We cannot thrive without touch. Of the five senses, it’s the one we can’t do without. And oddly, the most underrated. Through touch we are known and make ourselves known. Without touch, we’d not be here at all.
Recently I viewed a TV episode of long-running Doctor Who (Season 2, Episode 2, “New Earth”), whose eponymous protagonist lands on a remote planet in a distant future. Confined to multi-tiered isolation cells in a hospital setting, underclass humans are reduced to abstract entities, or guinea pigs, serving the health needs of a privileged oligarchy of feline nurses. Doctor Who to their dynamic rescue, their cells spring open, unleashing a meandering human stream. Bewildered in a strange freedom, they wander into a coterie of fellow feeling and mutual touching, conferring healing.
I knew a family well where touching was remote, not even a hug, and a handshake at best. The children, five of them, turned into adults, responsible, hard-working, charitable—yet each lacking self-regard, competing for love, but never finding enough, questing inevitably for a validity always elusive. The father rebuked me on one occasion: “Don’t talk to me about love. Isn’t it enough that I feed and clothe them and provide a place for them to sleep?”
I came from a working class Irish family, my mother absent; my father, a quick-tempered alcoholic who boozed away income, often leaving us nibbling on tawdry white bread salt and pepper sandwiches. And yet we, four children, found love in each other over the years bonded by childhood memories, visiting, confiding—yes, in that time unlike our own—transcending space, exchanging letters. In person, we greeted each other with hugs, kissed cheeks, slapped backs, conversing into the night’s meandering hours, reechoing childhood venues.
Numberless animal experiments exhibit the dismal results of tactile neglect. In a Duke experiment with rats, neurologist Saul Schanberg found that rat offspring, deprived of maternal licking and grooming, experienced a loss in growth hormones. Even though hormone secretion increased on return to their mothers, an incessant need for stroking to return normalcy was required.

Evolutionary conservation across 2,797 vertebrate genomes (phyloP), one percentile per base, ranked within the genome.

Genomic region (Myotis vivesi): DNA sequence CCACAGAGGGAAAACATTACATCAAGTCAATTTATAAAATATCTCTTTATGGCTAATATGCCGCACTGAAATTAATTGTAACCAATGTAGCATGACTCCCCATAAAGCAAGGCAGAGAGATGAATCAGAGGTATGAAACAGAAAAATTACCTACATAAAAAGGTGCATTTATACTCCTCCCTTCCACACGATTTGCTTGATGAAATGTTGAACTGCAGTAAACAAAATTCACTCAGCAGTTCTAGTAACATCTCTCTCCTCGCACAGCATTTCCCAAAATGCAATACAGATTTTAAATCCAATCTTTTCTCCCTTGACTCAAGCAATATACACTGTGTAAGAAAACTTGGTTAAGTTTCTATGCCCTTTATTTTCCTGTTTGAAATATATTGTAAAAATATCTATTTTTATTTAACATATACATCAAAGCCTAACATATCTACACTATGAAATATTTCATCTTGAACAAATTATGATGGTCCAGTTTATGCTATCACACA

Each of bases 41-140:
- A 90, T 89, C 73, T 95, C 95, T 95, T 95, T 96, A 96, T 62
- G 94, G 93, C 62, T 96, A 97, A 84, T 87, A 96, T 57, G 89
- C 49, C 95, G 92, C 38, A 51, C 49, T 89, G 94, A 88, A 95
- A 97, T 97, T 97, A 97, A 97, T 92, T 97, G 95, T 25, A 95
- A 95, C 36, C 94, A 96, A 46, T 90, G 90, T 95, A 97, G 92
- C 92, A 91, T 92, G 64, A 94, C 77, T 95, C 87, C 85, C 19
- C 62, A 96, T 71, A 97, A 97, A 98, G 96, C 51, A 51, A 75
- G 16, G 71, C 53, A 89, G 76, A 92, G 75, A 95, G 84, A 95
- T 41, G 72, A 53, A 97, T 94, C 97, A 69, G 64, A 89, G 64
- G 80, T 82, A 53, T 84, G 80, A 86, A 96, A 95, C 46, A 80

In parallel, we’ve found that neglected children sometimes stop growing and that children not sufficiently touched often grow-up reluctant to touch others, or what I call an inability to show love.
Diane Ackerman reminds us in her voluptuous exploration of our sensory dimension (A Natural History of the Senses) how densely populated our language is with references to touching: “Language is steeped in metaphors of touch. We call our emotions feelings, and we care most deeply when something “touches” us. Problems can be thorny, ticklish, sticky, or need to be handled with kid gloves. Touchy people, especially if they’re coarse￼, really get on our nerves.”
Similarly, one reason why I find novelist D. H. Lawrence’s work so appealing over a lifetime is its pervasive reiteration of the centrality of touch to our well-being, or at the core of what defines our essence; in Lawrencian parlance, what titillates the solar plexus. It was why art patron Mabel Dodge Sterne invited him to Taos, New Mexico, this artisan sage with “the feel and touch and smell of places.”
I’m point man now, my siblings vanished into that perennial Night all of us must inevitably embrace and yet, as though it were yesterday, they remain presences, gifting me with their palpable love.